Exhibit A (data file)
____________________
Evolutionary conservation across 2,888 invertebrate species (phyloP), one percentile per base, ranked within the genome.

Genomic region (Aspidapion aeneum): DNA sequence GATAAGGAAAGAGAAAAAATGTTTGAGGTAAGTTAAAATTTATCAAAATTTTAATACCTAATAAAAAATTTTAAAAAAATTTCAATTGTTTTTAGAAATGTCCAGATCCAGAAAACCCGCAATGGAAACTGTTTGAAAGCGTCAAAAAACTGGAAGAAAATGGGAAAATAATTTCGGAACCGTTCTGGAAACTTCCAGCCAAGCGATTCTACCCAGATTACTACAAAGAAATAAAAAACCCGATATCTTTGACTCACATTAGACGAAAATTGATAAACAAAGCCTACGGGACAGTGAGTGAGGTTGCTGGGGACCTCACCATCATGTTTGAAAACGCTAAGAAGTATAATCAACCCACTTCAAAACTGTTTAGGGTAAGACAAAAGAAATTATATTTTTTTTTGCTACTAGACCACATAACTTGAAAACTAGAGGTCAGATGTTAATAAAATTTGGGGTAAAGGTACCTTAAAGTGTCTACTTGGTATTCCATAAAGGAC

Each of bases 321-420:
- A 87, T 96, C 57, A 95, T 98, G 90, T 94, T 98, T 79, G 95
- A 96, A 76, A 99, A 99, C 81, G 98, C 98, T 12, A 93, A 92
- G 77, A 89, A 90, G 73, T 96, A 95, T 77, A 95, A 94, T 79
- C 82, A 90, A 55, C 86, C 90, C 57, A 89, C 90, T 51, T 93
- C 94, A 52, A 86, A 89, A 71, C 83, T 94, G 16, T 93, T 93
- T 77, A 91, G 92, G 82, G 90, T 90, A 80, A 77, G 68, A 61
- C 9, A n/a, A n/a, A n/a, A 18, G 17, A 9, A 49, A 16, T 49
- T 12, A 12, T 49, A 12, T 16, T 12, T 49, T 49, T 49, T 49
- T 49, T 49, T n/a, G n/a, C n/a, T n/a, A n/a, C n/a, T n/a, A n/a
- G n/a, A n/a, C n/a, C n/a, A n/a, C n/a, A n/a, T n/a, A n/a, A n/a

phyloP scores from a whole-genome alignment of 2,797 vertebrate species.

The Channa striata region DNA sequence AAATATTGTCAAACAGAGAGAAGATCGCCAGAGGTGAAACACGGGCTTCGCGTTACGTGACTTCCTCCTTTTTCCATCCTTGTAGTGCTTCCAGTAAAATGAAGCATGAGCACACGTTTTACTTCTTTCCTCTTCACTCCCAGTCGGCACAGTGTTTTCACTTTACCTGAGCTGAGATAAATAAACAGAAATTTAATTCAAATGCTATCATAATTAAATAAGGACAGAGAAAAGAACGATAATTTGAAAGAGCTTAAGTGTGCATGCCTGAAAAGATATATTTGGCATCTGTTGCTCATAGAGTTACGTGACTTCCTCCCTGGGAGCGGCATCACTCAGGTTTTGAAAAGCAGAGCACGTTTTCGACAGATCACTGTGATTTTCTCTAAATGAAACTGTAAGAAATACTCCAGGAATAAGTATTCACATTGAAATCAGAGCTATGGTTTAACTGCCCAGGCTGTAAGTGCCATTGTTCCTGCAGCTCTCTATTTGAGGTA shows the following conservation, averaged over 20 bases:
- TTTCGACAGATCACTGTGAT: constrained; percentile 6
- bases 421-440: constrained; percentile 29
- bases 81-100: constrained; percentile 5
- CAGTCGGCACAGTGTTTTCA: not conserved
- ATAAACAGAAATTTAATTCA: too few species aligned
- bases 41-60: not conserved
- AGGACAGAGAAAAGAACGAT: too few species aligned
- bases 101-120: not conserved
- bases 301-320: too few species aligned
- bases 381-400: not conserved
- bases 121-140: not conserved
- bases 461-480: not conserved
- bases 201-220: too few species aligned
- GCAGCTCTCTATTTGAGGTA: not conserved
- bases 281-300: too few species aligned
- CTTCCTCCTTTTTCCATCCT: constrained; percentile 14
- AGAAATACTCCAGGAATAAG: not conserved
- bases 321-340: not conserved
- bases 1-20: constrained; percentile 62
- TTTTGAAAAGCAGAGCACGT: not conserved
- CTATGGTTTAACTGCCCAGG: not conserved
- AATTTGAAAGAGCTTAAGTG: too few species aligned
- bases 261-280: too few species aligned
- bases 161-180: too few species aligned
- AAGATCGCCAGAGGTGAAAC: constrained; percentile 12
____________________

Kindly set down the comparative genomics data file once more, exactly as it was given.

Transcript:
Evolutionary conservation across 2,888 invertebrate species (phyloP), one percentile per base, ranked within the genome.

Genomic region (Aspidapion aeneum): DNA sequence GATAAGGAAAGAGAAAAAATGTTTGAGGTAAGTTAAAATTTATCAAAATTTTAATACCTAATAAAAAATTTTAAAAAAATTTCAATTGTTTTTAGAAATGTCCAGATCCAGAAAACCCGCAATGGAAACTGTTTGAAAGCGTCAAAAAACTGGAAGAAAATGGGAAAATAATTTCGGAACCGTTCTGGAAACTTCCAGCCAAGCGATTCTACCCAGATTACTACAAAGAAATAAAAAACCCGATATCTTTGACTCACATTAGACGAAAATTGATAAACAAAGCCTACGGGACAGTGAGTGAGGTTGCTGGGGACCTCACCATCATGTTTGAAAACGCTAAGAAGTATAATCAACCCACTTCAAAACTGTTTAGGGTAAGACAAAAGAAATTATATTTTTTTTTGCTACTAGACCACATAACTTGAAAACTAGAGGTCAGATGTTAATAAAATTTGGGGTAAAGGTACCTTAAAGTGTCTACTTGGTATTCCATAAAGGAC

Each of bases 321-420:
- A 87, T 96, C 57, A 95, T 98, G 90, T 94, T 98, T 79, G 95
- A 96, A 76, A 99, A 99, C 81, G 98, C 98, T 12, A 93, A 92
- G 77, A 89, A 90, G 73, T 96, A 95, T 77, A 95, A 94, T 79
- C 82, A 90, A 55, C 86, C 90, C 57, A 89, C 90, T 51, T 93
- C 94, A 52, A 86, A 89, A 71, C 83, T 94, G 16, T 93, T 93
- T 77, A 91, G 92, G 82, G 90, T 90, A 80, A 77, G 68, A 61
- C 9, A n/a, A n/a, A n/a, A 18, G 17, A 9, A 49, A 16, T 49
- T 12, A 12, T 49, A 12, T 16, T 12, T 49, T 49, T 49, T 49
- T 49, T 49, T n/a, G n/a, C n/a, T n/a, A n/a, C n/a, T n/a, A n/a
- G n/a, A n/a, C n/a, C n/a, A n/a, C n/a, A n/a, T n/a, A n/a, A n/a

phyloP scores from a whole-genome alignment of 2,797 vertebrate species.

The Channa striata region DNA sequence AAATATTGTCAAACAGAGAGAAGATCGCCAGAGGTGAAACACGGGCTTCGCGTTACGTGACTTCCTCCTTTTTCCATCCTTGTAGTGCTTCCAGTAAAATGAAGCATGAGCACACGTTTTACTTCTTTCCTCTTCACTCCCAGTCGGCACAGTGTTTTCACTTTACCTGAGCTGAGATAAATAAACAGAAATTTAATTCAAATGCTATCATAATTAAATAAGGACAGAGAAAAGAACGATAATTTGAAAGAGCTTAAGTGTGCATGCCTGAAAAGATATATTTGGCATCTGTTGCTCATAGAGTTACGTGACTTCCTCCCTGGGAGCGGCATCACTCAGGTTTTGAAAAGCAGAGCACGTTTTCGACAGATCACTGTGATTTTCTCTAAATGAAACTGTAAGAAATACTCCAGGAATAAGTATTCACATTGAAATCAGAGCTATGGTTTAACTGCCCAGGCTGTAAGTGCCATTGTTCCTGCAGCTCTCTATTTGAGGTA shows the following conservation, averaged over 20 bases:
- TTTCGACAGATCACTGTGAT: constrained; percentile 6
- bases 421-440: constrained; percentile 29
- bases 81-100: constrained; percentile 5
- CAGTCGGCACAGTGTTTTCA: not conserved
- ATAAACAGAAATTTAATTCA: too few species aligned
- bases 41-60: not conserved
- AGGACAGAGAAAAGAACGAT: too few species aligned
- bases 101-120: not conserved
- bases 301-320: too few species aligned
- bases 381-400: not conserved
- bases 121-140: not conserved
- bases 461-480: not conserved
- bases 201-220: too few species aligned
- GCAGCTCTCTATTTGAGGTA: not conserved
- bases 281-300: too few species aligned
- CTTCCTCCTTTTTCCATCCT: constrained; percentile 14
- AGAAATACTCCAGGAATAAG: not conserved
- bases 321-340: not conserved
- bases 1-20: constrained; percentile 62
- TTTTGAAAAGCAGAGCACGT: not conserved
- CTATGGTTTAACTGCCCAGG: not conserved
- AATTTGAAAGAGCTTAAGTG: too few species aligned
- bases 261-280: too few species aligned
- bases 161-180: too few species aligned
- AAGATCGCCAGAGGTGAAAC: constrained; percentile 12